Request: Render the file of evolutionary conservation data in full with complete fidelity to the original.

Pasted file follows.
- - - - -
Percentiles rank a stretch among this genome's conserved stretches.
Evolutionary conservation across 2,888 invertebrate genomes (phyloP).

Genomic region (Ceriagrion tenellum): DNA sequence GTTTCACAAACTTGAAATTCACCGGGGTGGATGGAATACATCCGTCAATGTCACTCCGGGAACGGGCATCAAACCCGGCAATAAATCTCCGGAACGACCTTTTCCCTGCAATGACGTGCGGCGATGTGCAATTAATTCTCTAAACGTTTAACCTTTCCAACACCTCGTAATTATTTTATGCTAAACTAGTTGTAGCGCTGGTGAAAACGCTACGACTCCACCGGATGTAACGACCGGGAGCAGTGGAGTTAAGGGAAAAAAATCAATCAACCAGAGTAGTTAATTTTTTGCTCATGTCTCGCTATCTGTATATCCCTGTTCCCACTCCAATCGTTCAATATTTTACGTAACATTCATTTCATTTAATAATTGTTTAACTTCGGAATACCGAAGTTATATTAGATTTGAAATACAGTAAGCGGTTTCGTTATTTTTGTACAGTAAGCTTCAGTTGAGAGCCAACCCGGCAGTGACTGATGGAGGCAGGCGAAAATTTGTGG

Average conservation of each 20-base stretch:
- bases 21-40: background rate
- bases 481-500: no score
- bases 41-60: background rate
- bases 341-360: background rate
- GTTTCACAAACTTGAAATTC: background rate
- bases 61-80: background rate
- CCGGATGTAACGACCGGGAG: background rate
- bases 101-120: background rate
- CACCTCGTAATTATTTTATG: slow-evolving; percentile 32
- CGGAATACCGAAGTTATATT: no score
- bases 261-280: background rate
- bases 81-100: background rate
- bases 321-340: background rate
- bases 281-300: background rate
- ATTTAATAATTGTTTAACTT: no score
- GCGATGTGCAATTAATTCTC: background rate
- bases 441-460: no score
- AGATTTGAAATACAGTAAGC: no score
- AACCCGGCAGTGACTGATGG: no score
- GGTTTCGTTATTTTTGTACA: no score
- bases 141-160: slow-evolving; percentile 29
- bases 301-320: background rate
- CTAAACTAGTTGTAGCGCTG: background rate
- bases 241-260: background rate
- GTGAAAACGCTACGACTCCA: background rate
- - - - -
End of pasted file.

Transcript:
Percentiles rank a stretch among this genome's conserved stretches.
Evolutionary conservation across 2,888 invertebrate genomes (phyloP).

Genomic region (Ceriagrion tenellum): DNA sequence GTTTCACAAACTTGAAATTCACCGGGGTGGATGGAATACATCCGTCAATGTCACTCCGGGAACGGGCATCAAACCCGGCAATAAATCTCCGGAACGACCTTTTCCCTGCAATGACGTGCGGCGATGTGCAATTAATTCTCTAAACGTTTAACCTTTCCAACACCTCGTAATTATTTTATGCTAAACTAGTTGTAGCGCTGGTGAAAACGCTACGACTCCACCGGATGTAACGACCGGGAGCAGTGGAGTTAAGGGAAAAAAATCAATCAACCAGAGTAGTTAATTTTTTGCTCATGTCTCGCTATCTGTATATCCCTGTTCCCACTCCAATCGTTCAATATTTTACGTAACATTCATTTCATTTAATAATTGTTTAACTTCGGAATACCGAAGTTATATTAGATTTGAAATACAGTAAGCGGTTTCGTTATTTTTGTACAGTAAGCTTCAGTTGAGAGCCAACCCGGCAGTGACTGATGGAGGCAGGCGAAAATTTGTGG

Average conservation of each 20-base stretch:
- bases 21-40: background rate
- bases 481-500: no score
- bases 41-60: background rate
- bases 341-360: background rate
- GTTTCACAAACTTGAAATTC: background rate
- bases 61-80: background rate
- CCGGATGTAACGACCGGGAG: background rate
- bases 101-120: background rate
- CACCTCGTAATTATTTTATG: slow-evolving; percentile 32
- CGGAATACCGAAGTTATATT: no score
- bases 261-280: background rate
- bases 81-100: background rate
- bases 321-340: background rate
- bases 281-300: background rate
- ATTTAATAATTGTTTAACTT: no score
- GCGATGTGCAATTAATTCTC: background rate
- bases 441-460: no score
- AGATTTGAAATACAGTAAGC: no score
- AACCCGGCAGTGACTGATGG: no score
- GGTTTCGTTATTTTTGTACA: no score
- bases 141-160: slow-evolving; percentile 29
- bases 301-320: background rate
- CTAAACTAGTTGTAGCGCTG: background rate
- bases 241-260: background rate
- GTGAAAACGCTACGACTCCA: background rate